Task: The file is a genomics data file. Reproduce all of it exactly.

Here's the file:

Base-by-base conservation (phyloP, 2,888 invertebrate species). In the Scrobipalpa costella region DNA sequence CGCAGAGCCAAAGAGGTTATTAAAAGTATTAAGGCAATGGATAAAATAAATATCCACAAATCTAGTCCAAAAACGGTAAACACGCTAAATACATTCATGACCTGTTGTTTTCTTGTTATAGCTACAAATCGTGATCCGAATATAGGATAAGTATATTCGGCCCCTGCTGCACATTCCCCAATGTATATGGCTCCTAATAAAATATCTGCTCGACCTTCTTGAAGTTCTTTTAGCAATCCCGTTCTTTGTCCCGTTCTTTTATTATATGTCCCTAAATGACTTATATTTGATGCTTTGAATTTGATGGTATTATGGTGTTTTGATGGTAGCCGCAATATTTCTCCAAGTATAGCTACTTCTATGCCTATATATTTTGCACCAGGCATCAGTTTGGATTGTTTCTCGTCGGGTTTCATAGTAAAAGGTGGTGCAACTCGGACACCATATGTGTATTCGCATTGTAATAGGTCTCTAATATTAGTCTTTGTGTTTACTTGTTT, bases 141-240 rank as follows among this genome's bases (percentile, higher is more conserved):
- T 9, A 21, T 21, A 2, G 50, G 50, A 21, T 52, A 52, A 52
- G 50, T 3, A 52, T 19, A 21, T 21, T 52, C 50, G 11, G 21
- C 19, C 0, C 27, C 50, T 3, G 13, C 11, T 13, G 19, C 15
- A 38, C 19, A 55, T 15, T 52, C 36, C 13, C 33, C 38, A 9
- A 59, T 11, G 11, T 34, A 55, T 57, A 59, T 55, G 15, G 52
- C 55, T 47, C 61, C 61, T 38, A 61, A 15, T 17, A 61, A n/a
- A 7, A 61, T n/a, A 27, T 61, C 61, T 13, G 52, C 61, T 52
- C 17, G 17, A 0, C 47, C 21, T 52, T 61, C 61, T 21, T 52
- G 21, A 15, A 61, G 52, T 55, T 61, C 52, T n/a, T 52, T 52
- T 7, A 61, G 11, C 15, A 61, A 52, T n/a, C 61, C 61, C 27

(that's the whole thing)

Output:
Base-by-base conservation (phyloP, 2,888 invertebrate species). In the Scrobipalpa costella region DNA sequence CGCAGAGCCAAAGAGGTTATTAAAAGTATTAAGGCAATGGATAAAATAAATATCCACAAATCTAGTCCAAAAACGGTAAACACGCTAAATACATTCATGACCTGTTGTTTTCTTGTTATAGCTACAAATCGTGATCCGAATATAGGATAAGTATATTCGGCCCCTGCTGCACATTCCCCAATGTATATGGCTCCTAATAAAATATCTGCTCGACCTTCTTGAAGTTCTTTTAGCAATCCCGTTCTTTGTCCCGTTCTTTTATTATATGTCCCTAAATGACTTATATTTGATGCTTTGAATTTGATGGTATTATGGTGTTTTGATGGTAGCCGCAATATTTCTCCAAGTATAGCTACTTCTATGCCTATATATTTTGCACCAGGCATCAGTTTGGATTGTTTCTCGTCGGGTTTCATAGTAAAAGGTGGTGCAACTCGGACACCATATGTGTATTCGCATTGTAATAGGTCTCTAATATTAGTCTTTGTGTTTACTTGTTT, bases 141-240 rank as follows among this genome's bases (percentile, higher is more conserved):
- T 9, A 21, T 21, A 2, G 50, G 50, A 21, T 52, A 52, A 52
- G 50, T 3, A 52, T 19, A 21, T 21, T 52, C 50, G 11, G 21
- C 19, C 0, C 27, C 50, T 3, G 13, C 11, T 13, G 19, C 15
- A 38, C 19, A 55, T 15, T 52, C 36, C 13, C 33, C 38, A 9
- A 59, T 11, G 11, T 34, A 55, T 57, A 59, T 55, G 15, G 52
- C 55, T 47, C 61, C 61, T 38, A 61, A 15, T 17, A 61, A n/a
- A 7, A 61, T n/a, A 27, T 61, C 61, T 13, G 52, C 61, T 52
- C 17, G 17, A 0, C 47, C 21, T 52, T 61, C 61, T 21, T 52
- G 21, A 15, A 61, G 52, T 55, T 61, C 52, T n/a, T 52, T 52
- T 7, A 61, G 11, C 15, A 61, A 52, T n/a, C 61, C 61, C 27